This therapy generally reduces motor symptoms and most patients can reduce medication (Benabid et al., 2009). Neuromodulation has also been used effectively for Epilepsy patients, where the vagus nerve is stimulated, and 30-50% of patients experience a reduction in seizure frequency and severity (Ben-Menachem, 2002). These therapies are quite invasive and require the implantation of a device.
Less invasive methods involve the application of a miniature electrode array to the tongue, a technique developed by the Neurorehabilitation group at the University of Wisconsin. This group applies the stimulation to the tongue at the same time as the patient carries out a movement task (Cranial Nerve, Non-Invasive Neuromodulation; CN-NINM). This combination is thought to be highly efficient at stimulating neuroplasticity (Danilov et al., 2007; Wildenberg et al., 2010). This technique yields large and rapid improvements in walking capabilities of traumatic brain injury and multiple sclerosis patients. We have documented equally large and rapid improvements in low-mobility elderly participants and in one case a cerebral palsy patient.
The REVIVER uses a very similar principle to CN-NINM, but is even less invasive. The stimulus is the periodic perturbation of the vestibular system via circular motion at a tilted angle. Such a stimulation does not occur in day-to-day life. Although the input stimulus is not electrical, the stimulus (motion) will generate an electrical impulse in the vestibulocochlear (ear) nerve in much the same way as the microelectrode array in CN-NINM generated an electrical impulse in the hypoglossal (tongue) nerve. The combination of a targeted stimulus (the circular motion) with physical activity (the contracting and relaxing of muscles required to maintain equilibrium), is likely to enhance neuroplasticity in damaged or disused motor and balancing circuits. In fact, given the strong neural interconnections between balancing and motor systems, we hypothesise that the vestibular system is a particularly appropriate target for neuromodulation.

2.2 Neuroplasticity

The brain has an innate ability to heal itself, and to compensate for lost function by strengthening existing pathways, or recruiting new pathways should an existing pathway be irrevocably damaged. There are a large number of mechanisms contributing to this ability, which are collectively termed neuroplasticity, and are described below.
2.2.1 Structural plasticity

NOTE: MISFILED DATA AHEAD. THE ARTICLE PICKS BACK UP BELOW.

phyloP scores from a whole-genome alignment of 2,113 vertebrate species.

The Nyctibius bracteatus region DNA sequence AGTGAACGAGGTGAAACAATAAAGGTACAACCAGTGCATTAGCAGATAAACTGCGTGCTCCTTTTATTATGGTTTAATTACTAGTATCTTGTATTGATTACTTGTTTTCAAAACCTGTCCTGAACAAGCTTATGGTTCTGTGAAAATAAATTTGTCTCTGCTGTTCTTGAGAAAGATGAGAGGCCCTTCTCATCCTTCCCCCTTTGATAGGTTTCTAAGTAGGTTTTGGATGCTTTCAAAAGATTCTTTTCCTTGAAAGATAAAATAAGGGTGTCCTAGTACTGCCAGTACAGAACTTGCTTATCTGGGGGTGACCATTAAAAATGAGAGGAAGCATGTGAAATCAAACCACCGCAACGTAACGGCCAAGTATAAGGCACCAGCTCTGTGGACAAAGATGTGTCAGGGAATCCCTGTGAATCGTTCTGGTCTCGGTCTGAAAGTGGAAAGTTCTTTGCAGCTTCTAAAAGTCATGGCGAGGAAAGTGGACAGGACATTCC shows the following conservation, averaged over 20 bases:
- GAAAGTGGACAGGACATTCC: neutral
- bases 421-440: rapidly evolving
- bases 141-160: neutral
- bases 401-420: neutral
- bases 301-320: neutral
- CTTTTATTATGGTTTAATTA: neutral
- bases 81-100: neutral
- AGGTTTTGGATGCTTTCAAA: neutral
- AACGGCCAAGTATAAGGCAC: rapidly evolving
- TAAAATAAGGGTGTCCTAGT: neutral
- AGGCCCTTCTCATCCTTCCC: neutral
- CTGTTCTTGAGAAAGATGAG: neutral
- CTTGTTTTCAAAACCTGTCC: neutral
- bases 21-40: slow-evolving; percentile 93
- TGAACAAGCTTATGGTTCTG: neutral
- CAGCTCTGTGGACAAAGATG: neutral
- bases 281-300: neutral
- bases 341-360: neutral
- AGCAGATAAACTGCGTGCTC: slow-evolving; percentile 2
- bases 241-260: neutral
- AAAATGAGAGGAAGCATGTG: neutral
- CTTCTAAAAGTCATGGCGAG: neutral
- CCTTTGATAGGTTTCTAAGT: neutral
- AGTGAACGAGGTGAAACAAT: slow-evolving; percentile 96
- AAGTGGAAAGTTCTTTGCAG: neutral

• Neurons themselves can change structurally.
  • Requires neighbouring neurons to fire in synchrony.
  • Receiving (postsynaptic) neuron can increase the length and number of dendrites (the branches of the neuron which pick up incoming signals).
  • Transmitting neuron can create more axonal branches and terminals.
2.2.2 Synaptic plasticity
  • When a neuron is repeatedly active.
  • The amount of neurotransmitter released for each impulse (action potential) increases.
  • The number of receptors on the receiving neuron can also increase.

2.2.3 Myelination
  • Axon is covered in myelin.
  • Speed of electric signal dependent on the amount of myelin.
  • Use of a pathway increases the amount of myelin.

2.2.4 Neurogenesis
  • Thousands of new neurons are produced each day from stem cells.
  • In the event of injury, stem cells migrate from their origin in the brain to damaged areas.
  • It is not yet known whether and under what conditions these stem cells can repair damaged tissues.
We cannot say which of the above mechanisms are specifically targeted by the REVIVER machine, but any alteration to brain function will be a result of one or multiple of the above mechanisms.
2.3 Exercise Effects on Brain Health
Some of the brain benefits from the use of the REVIVER can be attributed simply to the more general benefits of any exercise to the brain. Humans evolved as a nomadic specie, constantly on the move, and today’s sedentary lifestyle does not provide the brain with the activity and nourishment needed for optimal performance.
Physical activity is extremely beneficial for brain health via a number of mechanisms. Exercise increases the creation of new brain cells (neurogenesis), increases the production of neutrophic factors, which support the growth and survival of neurons and exercise increases blood flow to the brain (Hillman et al., 2008).